March 24, 2013
[originally published in Rouge States, the Media Circus 2 reader]
‘Tourism is the worlds fastest growing industry. In 1950, 25 million people traveled abroad. In 1999 it was 670 million. By 2020, as many as 1.6 billion people will travel each year.’
—The World Tourism Organisation
So why does everyone hate a tourist?
Tourists are locusts. They strip bare the body of the earth. They render empty and desolate. They create the desert. They choke the air. Tourists float in on a cloud of cash, and buy up everything that can be neatly described in brochure-style adjectives. Their presence alone turns different cultures and peoples into petting zoos, where they can pay the price of admittance and gawk at the locals.
They’re colonialists, operating in the wake of war and imperialist expansions. They create theme parks in foreign lands, collecting images of Nature, Other People, and Difference, to put it in a jar called Overseas Experiences, and take it home for the coffee table.
Tourists consume everything they come across in their adventures—their footsteps remake the world as commodity.
Is it the massive economic and environmental damage they inflict? Is it the cultural destruction that ensues in their presence? Is it the plague of franchises and bland off-the-rack aesthetics that follow in their wake across the continents?
Economic reasons to hate a tourist
If you ask a government official about the benefits of tourism, they will no doubt start telling you of the enormous economic benefits that tourists bring. Foreign capital, spending on local goods and services, construction jobs, etc. This may be somewhat true for some countries. But it leaves out much of the story.
It leaves out tales of tax incentives and breaks given to foreign consortiums of resort developers. It leaves out the stories of local businesses being bought up by larger firms catering specifically to the bland, americanised tastes of tourists. It leaves out the flight of capital that takes place when multinational tourism firms own and operate all-inclusive resorts where all transactions take place inside their confines (in Thailand, 60% of the $5.7bn annual tourism revenue leaves the country).
Not mentioned are the loss of farmlands and fishing grounds to development and organised tours. Left out are the rising rents and costs of food and other ‘luxury items’. And not mentioned is the growth of casual, non-unionised service industry jobs that ‘development’ brings.
Ignored are the stories of village wells in Goa (India) that are running dry, and of rivers that are being polluted by effluent discharged from hotels. Untold is the fact that hundreds of thousands of people go without piped water during the tourist seasons in the Caribbean, when springs are piped to hotels.
Tourists take the best land, the drinkable water, and the money that they spend. They leave insecure hospitality jobs, rising rents and poor housing, expensive food, and polluted rivers and waterways.
Environmental reasons to hate a tourist
‘They run their boats onto the coal, they land their helicopters on the beaches and they leave mountains of rubbish behind.’
—Malaysian Tour Operator
The oceans hate tourists. The coral loathes them. Almost every one of the 670 million tourists who travel each year fly in shiny planes, eating complimentary cashew nuts. And each of those planes spews out tonnes of carbon dioxide and other greenhouse gases. With these emissions, the sky is being turned into a plastic sheet, warming the oceans and air. Corals bleach, currents shift, and marine animals die.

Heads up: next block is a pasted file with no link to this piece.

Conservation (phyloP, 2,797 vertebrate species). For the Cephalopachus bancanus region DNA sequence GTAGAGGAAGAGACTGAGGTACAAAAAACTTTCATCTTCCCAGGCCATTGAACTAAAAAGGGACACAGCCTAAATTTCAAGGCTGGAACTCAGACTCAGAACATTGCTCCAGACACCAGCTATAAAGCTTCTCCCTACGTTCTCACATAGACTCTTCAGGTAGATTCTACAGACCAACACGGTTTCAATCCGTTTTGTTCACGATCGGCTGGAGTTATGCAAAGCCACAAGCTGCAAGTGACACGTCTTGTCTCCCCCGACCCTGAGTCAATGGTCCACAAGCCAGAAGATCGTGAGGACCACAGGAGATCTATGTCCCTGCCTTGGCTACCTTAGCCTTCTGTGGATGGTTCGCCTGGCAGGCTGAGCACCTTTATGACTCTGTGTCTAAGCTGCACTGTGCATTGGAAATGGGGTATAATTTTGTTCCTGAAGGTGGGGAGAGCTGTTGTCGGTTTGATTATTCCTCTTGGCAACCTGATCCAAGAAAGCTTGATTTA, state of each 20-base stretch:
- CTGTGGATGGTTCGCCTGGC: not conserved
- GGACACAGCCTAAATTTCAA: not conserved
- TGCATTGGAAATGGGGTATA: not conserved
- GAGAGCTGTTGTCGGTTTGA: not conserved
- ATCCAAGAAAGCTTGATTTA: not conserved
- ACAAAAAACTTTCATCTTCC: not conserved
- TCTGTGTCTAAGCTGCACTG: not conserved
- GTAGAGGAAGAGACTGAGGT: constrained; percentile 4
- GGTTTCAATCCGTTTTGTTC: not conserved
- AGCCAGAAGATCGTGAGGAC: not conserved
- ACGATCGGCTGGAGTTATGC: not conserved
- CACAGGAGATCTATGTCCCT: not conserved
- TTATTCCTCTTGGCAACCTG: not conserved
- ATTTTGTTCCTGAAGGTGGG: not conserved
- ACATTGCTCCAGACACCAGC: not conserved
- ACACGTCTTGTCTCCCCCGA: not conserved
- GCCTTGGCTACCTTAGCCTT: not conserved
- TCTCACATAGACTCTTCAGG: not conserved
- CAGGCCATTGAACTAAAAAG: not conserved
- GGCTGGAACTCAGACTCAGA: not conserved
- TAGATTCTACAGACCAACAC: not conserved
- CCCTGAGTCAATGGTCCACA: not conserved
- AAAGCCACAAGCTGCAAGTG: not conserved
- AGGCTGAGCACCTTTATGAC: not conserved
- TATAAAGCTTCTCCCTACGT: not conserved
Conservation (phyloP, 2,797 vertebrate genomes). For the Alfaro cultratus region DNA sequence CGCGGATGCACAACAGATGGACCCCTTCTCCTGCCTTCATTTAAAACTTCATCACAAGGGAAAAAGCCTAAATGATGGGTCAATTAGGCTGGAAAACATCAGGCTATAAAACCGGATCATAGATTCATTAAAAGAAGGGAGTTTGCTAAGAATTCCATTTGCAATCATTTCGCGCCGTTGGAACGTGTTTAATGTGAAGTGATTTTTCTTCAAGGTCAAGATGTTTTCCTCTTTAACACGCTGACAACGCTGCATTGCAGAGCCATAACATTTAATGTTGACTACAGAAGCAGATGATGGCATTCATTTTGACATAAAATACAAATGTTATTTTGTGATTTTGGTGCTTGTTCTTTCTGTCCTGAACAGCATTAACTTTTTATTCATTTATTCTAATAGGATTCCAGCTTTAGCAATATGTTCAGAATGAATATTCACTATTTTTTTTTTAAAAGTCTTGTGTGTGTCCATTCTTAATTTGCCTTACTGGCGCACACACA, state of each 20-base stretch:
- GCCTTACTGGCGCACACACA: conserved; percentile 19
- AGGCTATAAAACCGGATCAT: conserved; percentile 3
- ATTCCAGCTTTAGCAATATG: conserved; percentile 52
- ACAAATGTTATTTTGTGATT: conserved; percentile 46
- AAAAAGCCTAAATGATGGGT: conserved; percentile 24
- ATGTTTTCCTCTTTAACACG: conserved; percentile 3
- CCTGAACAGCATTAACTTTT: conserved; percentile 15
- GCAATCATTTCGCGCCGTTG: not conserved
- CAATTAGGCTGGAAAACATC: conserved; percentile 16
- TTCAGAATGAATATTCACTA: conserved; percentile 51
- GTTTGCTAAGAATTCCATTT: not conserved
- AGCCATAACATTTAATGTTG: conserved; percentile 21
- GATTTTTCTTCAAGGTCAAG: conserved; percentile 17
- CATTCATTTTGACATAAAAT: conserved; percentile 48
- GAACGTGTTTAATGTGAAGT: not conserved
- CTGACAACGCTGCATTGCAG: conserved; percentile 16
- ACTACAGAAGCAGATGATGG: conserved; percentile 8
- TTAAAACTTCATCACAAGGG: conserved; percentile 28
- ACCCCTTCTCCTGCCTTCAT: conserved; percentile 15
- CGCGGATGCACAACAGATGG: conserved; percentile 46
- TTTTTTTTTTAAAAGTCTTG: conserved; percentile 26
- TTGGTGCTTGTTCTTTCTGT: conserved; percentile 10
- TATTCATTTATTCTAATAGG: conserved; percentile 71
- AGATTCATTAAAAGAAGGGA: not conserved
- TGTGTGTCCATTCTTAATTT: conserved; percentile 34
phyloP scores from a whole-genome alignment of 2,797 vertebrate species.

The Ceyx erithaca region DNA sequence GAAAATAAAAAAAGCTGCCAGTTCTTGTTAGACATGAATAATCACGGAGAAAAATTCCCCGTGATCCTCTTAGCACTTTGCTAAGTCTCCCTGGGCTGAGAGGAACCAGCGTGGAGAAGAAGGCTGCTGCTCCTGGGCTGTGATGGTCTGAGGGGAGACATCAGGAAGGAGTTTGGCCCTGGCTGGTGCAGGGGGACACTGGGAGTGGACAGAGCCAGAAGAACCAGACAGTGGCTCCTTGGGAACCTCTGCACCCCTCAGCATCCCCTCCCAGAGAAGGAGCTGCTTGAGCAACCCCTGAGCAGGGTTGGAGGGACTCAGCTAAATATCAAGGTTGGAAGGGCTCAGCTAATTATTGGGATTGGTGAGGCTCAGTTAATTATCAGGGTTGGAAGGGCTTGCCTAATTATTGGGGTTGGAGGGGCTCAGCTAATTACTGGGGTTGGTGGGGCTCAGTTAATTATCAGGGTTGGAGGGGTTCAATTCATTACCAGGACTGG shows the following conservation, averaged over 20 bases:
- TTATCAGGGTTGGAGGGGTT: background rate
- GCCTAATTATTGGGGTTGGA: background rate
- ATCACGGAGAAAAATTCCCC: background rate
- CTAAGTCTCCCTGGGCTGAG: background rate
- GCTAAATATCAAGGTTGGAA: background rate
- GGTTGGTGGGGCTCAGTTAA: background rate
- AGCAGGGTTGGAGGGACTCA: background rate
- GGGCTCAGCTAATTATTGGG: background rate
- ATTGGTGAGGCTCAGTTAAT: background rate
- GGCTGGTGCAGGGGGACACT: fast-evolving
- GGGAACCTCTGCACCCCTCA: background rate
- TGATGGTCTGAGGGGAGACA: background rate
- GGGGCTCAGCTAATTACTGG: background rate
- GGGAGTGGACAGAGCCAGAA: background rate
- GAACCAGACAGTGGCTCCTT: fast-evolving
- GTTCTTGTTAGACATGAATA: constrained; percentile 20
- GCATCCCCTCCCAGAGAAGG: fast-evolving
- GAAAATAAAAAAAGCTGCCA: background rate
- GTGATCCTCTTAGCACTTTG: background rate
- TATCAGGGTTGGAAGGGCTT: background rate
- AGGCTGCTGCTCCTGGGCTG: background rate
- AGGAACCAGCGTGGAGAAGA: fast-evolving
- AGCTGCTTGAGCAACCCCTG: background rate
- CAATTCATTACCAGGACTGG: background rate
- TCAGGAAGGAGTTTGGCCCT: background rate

Each airport with its duty-free gift shop steals farmland from local people and clear-cuts forest, killing and displacing wildlife.
And each hotel is as bad as each airport. Farmlands, forests, mangroves, and dunes are all stripped bare to house rich westerners. Eroded hillsides glitter with Olympic-sized pools. Roads carve through jungles carrying busloads of overweight adventure seekers to sanitised Amazonian theme parks.
To feed the hotels’ energy needs, new generators are built, fuelled by ‘natural resources’ torn from the earth—the effects of mining, of climate change and of air pollution are all felt by locals. But they stand second in line when it comes to the benefits of power generation.
The hotels suck in water from quickly draining aquifers and springs. Springs from Ibiza to Barbados are being drained faster than they can be replenished or irreversibly polluted from over drilling.
In Spain, a tourist uses on average 880 litres of water a day, compared to 250 by a local.
The United Nations Food & Agricultural Organisation estimates that in 55 days, 100 tourists use enough water to grow rice to feed 100 villagers for 15 years.
Weeds and pest species tramped into sensitive local environments by tourists in Colombiaª walking boots destroy indigenous ecosystems, and threatened the existence of native plants and animals. Marine pests brought in via the ballast of Fairstar cruise ships attack corals and marine habitats, destroying the beauty that draws the overly-equipped snorkelers from Germany. (Or Luxembourg. Or California).
But the tourists don’t drive out to climb the mountains of waste they leave behind in their air-conditioned tour buses. That’s left to the people who can’t find work as waiters or sales assistants—those who can’t find work in the new ‘tourist service industry’ are left to scavenge through the waste the tourists leave behind.
And they don’t ever see the clear-felled forests, stripped bare to fuel the creation of trinkets for their mantel-pieces, and for timber to build their ‘rustic’ log cabins.
Social reasons to hate a tourist
Watch entire localities become service industries. Stare in amazement as local people’s lives start to revolve around tourists, as though the locals existed solely for them. Local businesses and services exist for the tourists first, and the locals second. With the arrival of tourists, locals become second-class citizens in their own locality.